Crawdaddy was an American rock music magazine launched in 1966. It was created by Paul Williams, a Swarthmore College student at the time, in response to the increasing sophistication and cultural influence of popular music. The magazine was named after the Crawdaddy Club in London and published occasionally during its early years with an exclamation point, as Crawdaddy!
According to The New York Times, Crawdaddy was "the first magazine to take rock and roll seriously", while the magazine's rival Rolling Stone acknowledged it as "the first serious publication devoted to rock & roll news and criticism". Preceding both Rolling Stone and Creem, Crawdaddy was the training ground for many rock writers just finding the language to describe rock and roll, which was only then beginning to be written about as studiously as folk music and jazz. The magazine spawned the career of numerous rock and other writers. Early contributors included Jon Landau, Sandy Pearlman, Richard Meltzer and Peter Knobler.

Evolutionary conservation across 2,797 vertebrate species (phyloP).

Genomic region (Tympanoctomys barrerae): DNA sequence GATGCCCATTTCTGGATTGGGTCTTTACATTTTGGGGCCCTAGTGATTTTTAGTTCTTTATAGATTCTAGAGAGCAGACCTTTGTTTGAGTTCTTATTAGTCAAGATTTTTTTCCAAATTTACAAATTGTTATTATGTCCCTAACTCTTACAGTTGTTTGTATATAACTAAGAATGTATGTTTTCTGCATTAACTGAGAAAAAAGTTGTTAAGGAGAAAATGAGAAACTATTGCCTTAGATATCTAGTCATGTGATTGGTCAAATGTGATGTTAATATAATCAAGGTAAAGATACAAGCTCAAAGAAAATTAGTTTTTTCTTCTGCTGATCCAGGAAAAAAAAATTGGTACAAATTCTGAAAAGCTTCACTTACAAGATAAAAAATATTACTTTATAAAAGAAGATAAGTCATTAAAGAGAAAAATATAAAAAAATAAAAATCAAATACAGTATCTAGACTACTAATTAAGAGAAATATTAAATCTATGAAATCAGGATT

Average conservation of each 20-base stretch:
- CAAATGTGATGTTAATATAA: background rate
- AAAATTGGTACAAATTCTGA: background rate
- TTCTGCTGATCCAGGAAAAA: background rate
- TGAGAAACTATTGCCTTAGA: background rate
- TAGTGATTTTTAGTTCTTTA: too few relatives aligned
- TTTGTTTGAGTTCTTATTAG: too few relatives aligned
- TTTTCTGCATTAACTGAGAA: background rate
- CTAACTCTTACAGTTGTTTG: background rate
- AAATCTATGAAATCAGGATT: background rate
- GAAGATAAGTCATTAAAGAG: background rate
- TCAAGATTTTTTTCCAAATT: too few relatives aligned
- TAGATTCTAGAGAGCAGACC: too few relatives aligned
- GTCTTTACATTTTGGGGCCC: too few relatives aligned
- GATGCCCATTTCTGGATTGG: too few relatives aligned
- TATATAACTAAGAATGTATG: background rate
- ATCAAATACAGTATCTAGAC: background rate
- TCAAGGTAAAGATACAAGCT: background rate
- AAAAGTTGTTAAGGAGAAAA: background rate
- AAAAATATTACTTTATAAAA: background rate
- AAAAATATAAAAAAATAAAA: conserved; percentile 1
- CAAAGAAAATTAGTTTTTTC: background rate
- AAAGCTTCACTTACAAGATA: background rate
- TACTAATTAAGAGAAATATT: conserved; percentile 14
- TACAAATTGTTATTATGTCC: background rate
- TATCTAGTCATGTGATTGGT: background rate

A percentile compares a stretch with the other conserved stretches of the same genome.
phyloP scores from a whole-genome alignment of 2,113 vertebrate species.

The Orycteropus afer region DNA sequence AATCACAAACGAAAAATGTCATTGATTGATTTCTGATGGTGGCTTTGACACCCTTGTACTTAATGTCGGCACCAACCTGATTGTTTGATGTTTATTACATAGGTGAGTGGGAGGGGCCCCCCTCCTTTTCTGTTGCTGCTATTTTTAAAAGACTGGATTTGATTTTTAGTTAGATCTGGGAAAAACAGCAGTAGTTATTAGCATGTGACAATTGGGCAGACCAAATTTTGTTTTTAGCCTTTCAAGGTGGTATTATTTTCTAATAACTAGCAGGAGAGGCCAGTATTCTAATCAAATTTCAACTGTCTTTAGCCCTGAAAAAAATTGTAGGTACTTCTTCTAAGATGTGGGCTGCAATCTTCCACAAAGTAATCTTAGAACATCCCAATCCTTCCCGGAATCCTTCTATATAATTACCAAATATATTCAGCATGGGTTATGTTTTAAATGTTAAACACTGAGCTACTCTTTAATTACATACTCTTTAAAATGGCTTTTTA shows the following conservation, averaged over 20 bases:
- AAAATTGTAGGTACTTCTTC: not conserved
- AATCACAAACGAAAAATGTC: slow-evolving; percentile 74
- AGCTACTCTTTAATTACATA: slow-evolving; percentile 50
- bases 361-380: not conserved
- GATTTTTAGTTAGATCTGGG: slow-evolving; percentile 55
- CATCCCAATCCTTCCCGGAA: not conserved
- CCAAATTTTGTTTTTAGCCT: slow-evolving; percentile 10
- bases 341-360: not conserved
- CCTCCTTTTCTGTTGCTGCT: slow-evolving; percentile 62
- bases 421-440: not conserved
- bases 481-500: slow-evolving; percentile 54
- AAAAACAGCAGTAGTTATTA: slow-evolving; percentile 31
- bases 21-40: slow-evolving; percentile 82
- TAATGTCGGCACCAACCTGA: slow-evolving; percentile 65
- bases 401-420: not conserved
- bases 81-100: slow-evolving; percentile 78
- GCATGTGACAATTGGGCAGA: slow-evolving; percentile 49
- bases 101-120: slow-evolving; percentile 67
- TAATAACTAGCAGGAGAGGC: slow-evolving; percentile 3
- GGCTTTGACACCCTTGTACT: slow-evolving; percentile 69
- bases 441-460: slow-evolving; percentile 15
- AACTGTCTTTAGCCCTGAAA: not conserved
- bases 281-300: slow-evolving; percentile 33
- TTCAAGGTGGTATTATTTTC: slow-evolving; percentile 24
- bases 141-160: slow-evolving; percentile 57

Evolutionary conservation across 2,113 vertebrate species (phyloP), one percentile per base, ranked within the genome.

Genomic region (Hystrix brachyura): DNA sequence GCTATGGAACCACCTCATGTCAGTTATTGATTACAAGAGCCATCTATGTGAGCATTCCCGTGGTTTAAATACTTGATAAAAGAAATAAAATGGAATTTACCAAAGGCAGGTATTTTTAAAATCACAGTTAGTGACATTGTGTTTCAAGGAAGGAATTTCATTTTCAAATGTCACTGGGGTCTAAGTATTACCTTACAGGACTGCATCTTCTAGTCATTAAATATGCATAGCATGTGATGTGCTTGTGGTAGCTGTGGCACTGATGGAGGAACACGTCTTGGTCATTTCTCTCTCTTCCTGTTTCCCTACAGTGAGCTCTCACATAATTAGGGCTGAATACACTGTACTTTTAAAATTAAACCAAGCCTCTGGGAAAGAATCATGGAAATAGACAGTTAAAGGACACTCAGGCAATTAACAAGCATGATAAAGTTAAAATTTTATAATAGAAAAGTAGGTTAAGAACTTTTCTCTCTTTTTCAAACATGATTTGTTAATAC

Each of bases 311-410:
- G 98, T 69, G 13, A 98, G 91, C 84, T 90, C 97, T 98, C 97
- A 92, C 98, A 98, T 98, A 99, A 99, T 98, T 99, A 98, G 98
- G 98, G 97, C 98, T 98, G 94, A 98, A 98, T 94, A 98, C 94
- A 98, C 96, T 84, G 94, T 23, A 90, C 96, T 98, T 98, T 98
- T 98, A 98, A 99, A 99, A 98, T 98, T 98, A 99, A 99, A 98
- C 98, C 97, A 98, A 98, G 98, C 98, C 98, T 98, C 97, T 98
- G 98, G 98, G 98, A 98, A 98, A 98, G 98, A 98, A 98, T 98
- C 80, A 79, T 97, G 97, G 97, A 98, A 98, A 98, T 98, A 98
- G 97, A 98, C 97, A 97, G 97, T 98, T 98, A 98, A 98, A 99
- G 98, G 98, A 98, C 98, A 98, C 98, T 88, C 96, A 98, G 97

After Williams left Crawdaddy in 1968, the magazine was edited by Knobler from 1972 until its last issue in 1979.
From 1993 to 2003 Williams self-published a Crawdaddy reincarnation. In 2006 it was sold to Wolfgang's Vault and later resurrected as a daily webzine. Effective August 5, 2011, visits began redirecting to the music website Paste, which announced that Crawdaddy "relaunches as a blog on Paste, where well share stories from the Crawdaddy archives and publish new content on legacy artists".
August 1966, 6 page article by Paul Williams about Bob Dylan. The first issues of Crawdaddy! had a 'fanzine look'; they were edited by Paul Williams, the godfather of American rock music criticism, printed on a mimeograph, hand assembled and stappled.
1969, 1 page
1973, 7 pages
March 1976, 10
new #4, Winter 1994, Paul Williams self-published reincarnation, see above.